Though modern electronic cigarettes have been around for the last decade or so, they have recently become increasingly popular with adolescents from middle school to college. Also known as JUULs and vape pens, e-cigarettes may seem less harmful than traditional cigarettes, but as time goes on, evidence is evolving about the true health risks of “vaping.”
What exactly is an e-cigarette?
E-cigarettes are battery powered devices that deliver nicotine through a refillable e-liquid or disposable cartridge which turns into vapor during use. Their various e-liquid flavors, ease of availability and the misguided belief that they are safer than traditional cigarettes make them an appealing choice to users.
What are the health consequences of e-cigarette usage?
Health concerns surrounding e-cigarettes include nicotine levels, dangerous chemical ingredients and secondhand emissions.
It can be difficult to determine the exact level of nicotine in an e-cigarette, but any amount is unhealthy as it is an extremely addictive substance. Some claim e-cigarettes are helpful to use when quitting traditional cigarettes, but the Food and Drug Administration has not found this to be a safe or effective way of quitting tobacco.
A study from the University of North Carolina found that two of the primary ingredients in e-cigarettes, propylene glycol and vegetable glycerin, are toxic to cells. Devices can also produce dangerous chemicals including acetaldehyde, acrolein and formaldehyde. These aldehydes can cause lung disease and cardiovascular disease. Acrolein, another ingredient used in e-cigarettes, is primarily used to kill weeds and can cause acute lung injury.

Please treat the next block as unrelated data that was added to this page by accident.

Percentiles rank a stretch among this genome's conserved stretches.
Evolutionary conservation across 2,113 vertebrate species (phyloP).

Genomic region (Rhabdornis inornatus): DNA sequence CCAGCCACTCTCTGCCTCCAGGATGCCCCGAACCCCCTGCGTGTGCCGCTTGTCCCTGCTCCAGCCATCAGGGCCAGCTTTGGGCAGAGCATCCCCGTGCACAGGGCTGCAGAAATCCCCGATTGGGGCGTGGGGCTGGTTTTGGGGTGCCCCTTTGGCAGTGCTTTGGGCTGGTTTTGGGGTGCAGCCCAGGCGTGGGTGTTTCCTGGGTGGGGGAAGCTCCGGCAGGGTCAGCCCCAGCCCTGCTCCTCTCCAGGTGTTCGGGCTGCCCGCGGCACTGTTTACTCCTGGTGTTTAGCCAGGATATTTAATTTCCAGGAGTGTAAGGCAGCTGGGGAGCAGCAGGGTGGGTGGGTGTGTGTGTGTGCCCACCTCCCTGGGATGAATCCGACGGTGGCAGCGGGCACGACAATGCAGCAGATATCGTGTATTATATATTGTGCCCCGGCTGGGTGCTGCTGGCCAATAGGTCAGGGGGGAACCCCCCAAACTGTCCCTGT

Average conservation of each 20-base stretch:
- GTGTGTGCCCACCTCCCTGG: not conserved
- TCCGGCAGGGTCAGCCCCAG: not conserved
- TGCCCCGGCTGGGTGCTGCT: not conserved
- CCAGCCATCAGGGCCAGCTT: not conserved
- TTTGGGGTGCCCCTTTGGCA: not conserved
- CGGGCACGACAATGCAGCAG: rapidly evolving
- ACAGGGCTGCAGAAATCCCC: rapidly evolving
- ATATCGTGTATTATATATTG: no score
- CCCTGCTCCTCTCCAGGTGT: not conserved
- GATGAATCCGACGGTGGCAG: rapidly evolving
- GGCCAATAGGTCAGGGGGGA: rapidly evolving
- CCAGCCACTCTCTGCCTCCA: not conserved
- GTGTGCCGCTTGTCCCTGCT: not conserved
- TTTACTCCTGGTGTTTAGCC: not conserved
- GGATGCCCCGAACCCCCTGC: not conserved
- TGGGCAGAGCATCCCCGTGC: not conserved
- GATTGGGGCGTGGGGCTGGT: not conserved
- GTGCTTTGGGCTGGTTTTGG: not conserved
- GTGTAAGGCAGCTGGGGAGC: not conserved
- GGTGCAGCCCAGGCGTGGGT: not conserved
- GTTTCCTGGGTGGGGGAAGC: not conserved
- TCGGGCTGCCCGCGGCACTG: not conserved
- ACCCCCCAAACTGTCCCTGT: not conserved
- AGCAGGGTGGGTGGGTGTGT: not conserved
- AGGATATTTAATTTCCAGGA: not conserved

In 2016, the Surgeon General concluded that secondhand emissions from e-cigarettes are also dangerous. Secondhand emissions can contain nicotine, diacetyl, which is linked to lung disease, and benzene, which is found in car exhaust, and heavy metals like nickel and lead.
Can e-cigarettes impact the future health of adolescents?
Youth who use e-cigarettes are more likely to have various health issues and eventually transition to using traditional cigarettes.
Nicotine exposure during adolescence can damage the developing brain, which continues into the early to mid-20s. Neurocognitive processes are not fully developed during this time, which can make teens more susceptible to addiction. E-cigarettes can also contain other harmful ingredients that can cause serious physical health issues in young people.
What can parents do?
The best way for adolescents to learn about the serious health concerns of e-cigarettes is through open communication. Use credible information to discuss with your children, and be willing to listen. Keep the conversation going beyond the initial discussion. Frequent reminders will help keep the topic at the forefront of your and your child’s mind. It’s also important to set a positive example by being tobacco-free.